At the beginning after the victory of a revolutionary movement the mem­bers of the charis­matic collective exercise the power they have seized not as functionaries but as commissaries. What happens is not that some Par­ty members begin to replace former functionaries in the positions of the bu­reaucratic structure in order to obtain the powers set to those positions, but that one or another Party member gets direct commission to exercise a certain power.

Later, of course, when the new power stabilizes as state power, the principle of bureaucracy gains ascendancy: those commissioned to exer­cise certain powers become gradually appointed to positions with those powers as their functions. What’s more, with the develop­ment of the Party apparatus the principle of bureaucracy also penetrates into the Party: e. g. five years after the Russian revolution 15,325 functionaries were active in the apparatus of the Party, and another fifteen years later there were about three times as many Party functionaries at the intermediate level alone.

Far more important is that while the collective charisma sets social po­wers to persons directly, independently from appointment, however these persons start to get installed into that collective charisma by appoint­ment. Invest someone by appointment with power that is independent from appointment – this para­doxical social structure did emerged during the Bolshevik history.

In May 1923 the C(b)PSU had 386,000 members who had made themsel­ves Bolsheviks during their underground activity, revolution and civil war and the social power they had at that time was provided them by this past re­cord. Now, within a year the above number grew by more than 90%, and only in the four months following Lenin’s death 240,000 people were, upon Stalin’s initiative, appointed communists without any corresponding past record.

In 1930 69% of the secretaries of the Central Committees of the Soviet republics and of the regional Party committees had been Party members since before the revolution and thus carried personally the col­lective charisma of the old Bolshevik guard. Nine years later 80.5% of those invested with this charisma had become Party members after Lenin’s death in 1924.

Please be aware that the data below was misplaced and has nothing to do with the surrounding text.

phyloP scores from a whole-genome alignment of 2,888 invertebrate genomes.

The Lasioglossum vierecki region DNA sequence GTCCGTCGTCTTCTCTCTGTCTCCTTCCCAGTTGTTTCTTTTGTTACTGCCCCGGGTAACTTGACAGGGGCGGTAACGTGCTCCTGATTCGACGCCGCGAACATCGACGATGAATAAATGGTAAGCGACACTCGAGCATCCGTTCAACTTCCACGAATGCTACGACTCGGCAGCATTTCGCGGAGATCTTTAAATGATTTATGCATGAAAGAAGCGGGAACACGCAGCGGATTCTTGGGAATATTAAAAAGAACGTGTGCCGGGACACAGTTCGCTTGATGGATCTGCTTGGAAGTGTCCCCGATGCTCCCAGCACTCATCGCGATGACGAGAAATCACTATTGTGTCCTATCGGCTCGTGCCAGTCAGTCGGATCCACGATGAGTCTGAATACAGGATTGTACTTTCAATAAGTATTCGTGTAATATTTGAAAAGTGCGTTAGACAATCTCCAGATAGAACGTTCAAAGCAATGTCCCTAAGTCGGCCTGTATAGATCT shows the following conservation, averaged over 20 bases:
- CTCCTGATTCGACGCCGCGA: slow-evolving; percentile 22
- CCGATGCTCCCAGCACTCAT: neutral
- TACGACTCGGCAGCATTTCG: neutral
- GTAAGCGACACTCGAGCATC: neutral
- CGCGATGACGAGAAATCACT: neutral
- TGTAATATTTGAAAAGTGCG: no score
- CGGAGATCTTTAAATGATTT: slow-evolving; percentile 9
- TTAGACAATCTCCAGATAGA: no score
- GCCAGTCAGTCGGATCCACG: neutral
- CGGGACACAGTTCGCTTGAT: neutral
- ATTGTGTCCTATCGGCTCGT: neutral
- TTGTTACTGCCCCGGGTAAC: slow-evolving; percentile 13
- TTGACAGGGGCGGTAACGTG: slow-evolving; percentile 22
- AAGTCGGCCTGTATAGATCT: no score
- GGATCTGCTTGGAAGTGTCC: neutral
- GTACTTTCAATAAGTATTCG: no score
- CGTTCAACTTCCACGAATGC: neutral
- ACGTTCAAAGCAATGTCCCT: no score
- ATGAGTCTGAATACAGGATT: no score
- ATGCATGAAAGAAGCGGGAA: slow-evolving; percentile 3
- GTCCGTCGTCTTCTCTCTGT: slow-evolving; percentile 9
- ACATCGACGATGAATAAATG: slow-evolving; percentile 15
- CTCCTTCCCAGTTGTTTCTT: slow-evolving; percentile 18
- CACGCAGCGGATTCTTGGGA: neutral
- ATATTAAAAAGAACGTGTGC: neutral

The tragically grotesque reverse of the paradox of being inaugurated into the charisma by appointment was the fact that the members of the old guard were “dismissed” from the collective charisma of which they had partaken on account of their past record, while they were at the same time “appointed” to the position of “the enemy of the people”.

When we view the cult of leader’s personality in the light of this, it can be asserted that Stalin also obtained his personal charisma by appoint­ment. The paradox that having social power independently of appointment it­self has become dependent on appointment is lucidly illustrated by Bukha­rin’s re­ply to a western sympathizer who wanted to find out how it was possible that with all those bright and excellent personages in the revolutio­nary cent­ral committee of the Bolshevik Party, the mediocre Stalin was cho­sen for the top. Not much before his arrest Bukharin answered: “It was not he perso­nal­ly that we placed our trust in, but the man whom the Party honored with its trust.”

Thus in this structure the leader’s charisma does not irradiate from the depths of his own personality but from the Party’s appointment of him to this individual charisma. On the other hand, this is the very Party whose members partake of collective charisma not on account of their past record of participation in a collective history, but because they owe their appoint­ment to Party membership from that very leader.

The leader can be replaced by a collective leadership (Politburo, Secretariat; see below), at one end, while at the other end Party membership may get reduced to the Party apparatus; what does not change at all in this process is the perfectly efficient paradoxical feedback mechanism between the two ends.

The principle of such a feedback of structuring and functioning of Bolshevik-type parties is that of democratic centralism.